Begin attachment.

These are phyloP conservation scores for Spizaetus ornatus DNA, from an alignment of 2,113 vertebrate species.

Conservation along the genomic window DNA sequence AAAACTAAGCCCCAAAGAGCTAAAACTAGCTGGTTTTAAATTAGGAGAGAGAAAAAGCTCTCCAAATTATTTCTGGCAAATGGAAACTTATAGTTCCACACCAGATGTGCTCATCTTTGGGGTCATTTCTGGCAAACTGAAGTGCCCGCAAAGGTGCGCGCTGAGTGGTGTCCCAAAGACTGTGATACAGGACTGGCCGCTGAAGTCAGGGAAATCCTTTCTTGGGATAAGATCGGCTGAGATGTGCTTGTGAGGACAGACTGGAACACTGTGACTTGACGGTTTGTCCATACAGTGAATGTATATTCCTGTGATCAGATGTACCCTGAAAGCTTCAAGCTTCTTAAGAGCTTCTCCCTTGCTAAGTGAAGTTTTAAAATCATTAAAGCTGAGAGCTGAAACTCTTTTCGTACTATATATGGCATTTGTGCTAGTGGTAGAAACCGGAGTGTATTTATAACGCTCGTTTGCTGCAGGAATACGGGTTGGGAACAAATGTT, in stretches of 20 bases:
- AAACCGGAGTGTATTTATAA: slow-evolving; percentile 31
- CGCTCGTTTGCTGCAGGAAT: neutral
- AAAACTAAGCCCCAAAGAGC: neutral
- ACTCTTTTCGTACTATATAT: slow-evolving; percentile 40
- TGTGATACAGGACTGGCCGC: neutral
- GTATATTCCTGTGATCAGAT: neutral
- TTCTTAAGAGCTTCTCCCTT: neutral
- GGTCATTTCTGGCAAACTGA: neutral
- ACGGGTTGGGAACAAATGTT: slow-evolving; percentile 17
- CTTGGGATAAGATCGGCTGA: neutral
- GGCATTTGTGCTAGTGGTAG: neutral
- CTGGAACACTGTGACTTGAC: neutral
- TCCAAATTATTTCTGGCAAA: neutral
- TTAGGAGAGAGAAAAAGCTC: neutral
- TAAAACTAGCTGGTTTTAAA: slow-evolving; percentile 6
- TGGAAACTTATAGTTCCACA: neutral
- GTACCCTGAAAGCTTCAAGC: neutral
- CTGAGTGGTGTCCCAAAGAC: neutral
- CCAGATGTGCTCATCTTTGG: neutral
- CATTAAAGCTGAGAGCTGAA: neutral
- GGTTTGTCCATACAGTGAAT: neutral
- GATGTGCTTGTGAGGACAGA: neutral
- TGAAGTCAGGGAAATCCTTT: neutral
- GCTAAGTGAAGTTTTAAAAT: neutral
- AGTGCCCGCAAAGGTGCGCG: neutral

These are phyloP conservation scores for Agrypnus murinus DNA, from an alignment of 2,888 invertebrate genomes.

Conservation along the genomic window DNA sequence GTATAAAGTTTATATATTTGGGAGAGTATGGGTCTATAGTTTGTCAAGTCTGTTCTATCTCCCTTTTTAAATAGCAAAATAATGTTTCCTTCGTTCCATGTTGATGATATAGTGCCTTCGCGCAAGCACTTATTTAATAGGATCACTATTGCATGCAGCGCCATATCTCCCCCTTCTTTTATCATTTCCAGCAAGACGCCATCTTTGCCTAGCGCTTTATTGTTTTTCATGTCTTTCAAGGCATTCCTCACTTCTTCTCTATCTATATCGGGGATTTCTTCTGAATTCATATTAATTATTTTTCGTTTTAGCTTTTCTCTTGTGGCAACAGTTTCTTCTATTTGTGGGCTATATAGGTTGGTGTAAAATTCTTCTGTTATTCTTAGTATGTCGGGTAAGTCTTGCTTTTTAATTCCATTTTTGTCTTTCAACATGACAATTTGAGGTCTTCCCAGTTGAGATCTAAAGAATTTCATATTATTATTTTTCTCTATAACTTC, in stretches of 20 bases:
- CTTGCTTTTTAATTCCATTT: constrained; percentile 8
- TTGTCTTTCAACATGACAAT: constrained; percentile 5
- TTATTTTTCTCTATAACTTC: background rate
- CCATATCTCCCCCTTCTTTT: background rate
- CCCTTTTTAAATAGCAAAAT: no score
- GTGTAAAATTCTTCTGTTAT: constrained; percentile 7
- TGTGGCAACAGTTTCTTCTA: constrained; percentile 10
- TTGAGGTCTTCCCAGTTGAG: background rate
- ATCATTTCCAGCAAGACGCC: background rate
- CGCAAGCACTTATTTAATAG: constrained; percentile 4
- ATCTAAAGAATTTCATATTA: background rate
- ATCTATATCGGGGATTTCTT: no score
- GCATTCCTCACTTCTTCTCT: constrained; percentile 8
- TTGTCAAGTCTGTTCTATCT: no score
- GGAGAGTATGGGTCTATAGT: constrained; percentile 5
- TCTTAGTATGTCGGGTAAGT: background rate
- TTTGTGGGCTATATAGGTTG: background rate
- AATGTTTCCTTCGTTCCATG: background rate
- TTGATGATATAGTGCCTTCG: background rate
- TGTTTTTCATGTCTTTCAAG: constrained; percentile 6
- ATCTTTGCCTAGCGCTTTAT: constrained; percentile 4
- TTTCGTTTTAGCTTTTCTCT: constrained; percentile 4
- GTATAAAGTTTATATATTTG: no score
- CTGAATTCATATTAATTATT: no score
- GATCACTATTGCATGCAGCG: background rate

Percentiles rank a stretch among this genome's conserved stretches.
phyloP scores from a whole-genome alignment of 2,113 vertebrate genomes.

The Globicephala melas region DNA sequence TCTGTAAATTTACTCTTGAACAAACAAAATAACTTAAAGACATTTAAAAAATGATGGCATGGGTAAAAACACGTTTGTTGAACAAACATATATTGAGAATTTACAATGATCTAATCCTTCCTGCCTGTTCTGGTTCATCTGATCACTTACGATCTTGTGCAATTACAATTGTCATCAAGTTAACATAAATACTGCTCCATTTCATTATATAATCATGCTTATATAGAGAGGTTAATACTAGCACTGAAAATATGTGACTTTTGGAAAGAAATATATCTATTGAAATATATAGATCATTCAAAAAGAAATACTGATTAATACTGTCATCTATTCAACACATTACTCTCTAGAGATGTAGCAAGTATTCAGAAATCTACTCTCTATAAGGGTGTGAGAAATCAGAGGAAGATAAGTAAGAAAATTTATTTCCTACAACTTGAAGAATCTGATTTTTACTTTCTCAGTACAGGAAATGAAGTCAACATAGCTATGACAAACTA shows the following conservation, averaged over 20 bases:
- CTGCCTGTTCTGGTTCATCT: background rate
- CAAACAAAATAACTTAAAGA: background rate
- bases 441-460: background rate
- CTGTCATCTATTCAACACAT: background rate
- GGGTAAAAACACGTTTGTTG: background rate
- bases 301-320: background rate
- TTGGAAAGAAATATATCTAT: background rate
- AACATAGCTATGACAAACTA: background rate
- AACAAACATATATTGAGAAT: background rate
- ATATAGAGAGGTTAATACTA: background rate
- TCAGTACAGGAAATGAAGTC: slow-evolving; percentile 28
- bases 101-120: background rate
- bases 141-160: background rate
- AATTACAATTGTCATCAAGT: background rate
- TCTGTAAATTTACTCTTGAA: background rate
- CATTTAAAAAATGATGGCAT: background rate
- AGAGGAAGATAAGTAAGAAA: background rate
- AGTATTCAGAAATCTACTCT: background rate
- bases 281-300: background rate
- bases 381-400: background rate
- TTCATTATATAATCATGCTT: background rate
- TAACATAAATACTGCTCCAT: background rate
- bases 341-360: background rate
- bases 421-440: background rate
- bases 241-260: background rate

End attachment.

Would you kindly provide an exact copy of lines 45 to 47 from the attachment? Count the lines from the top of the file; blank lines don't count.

- TCTTAGTATGTCGGGTAAGT: background rate
- TTTGTGGGCTATATAGGTTG: background rate
- AATGTTTCCTTCGTTCCATG: background rate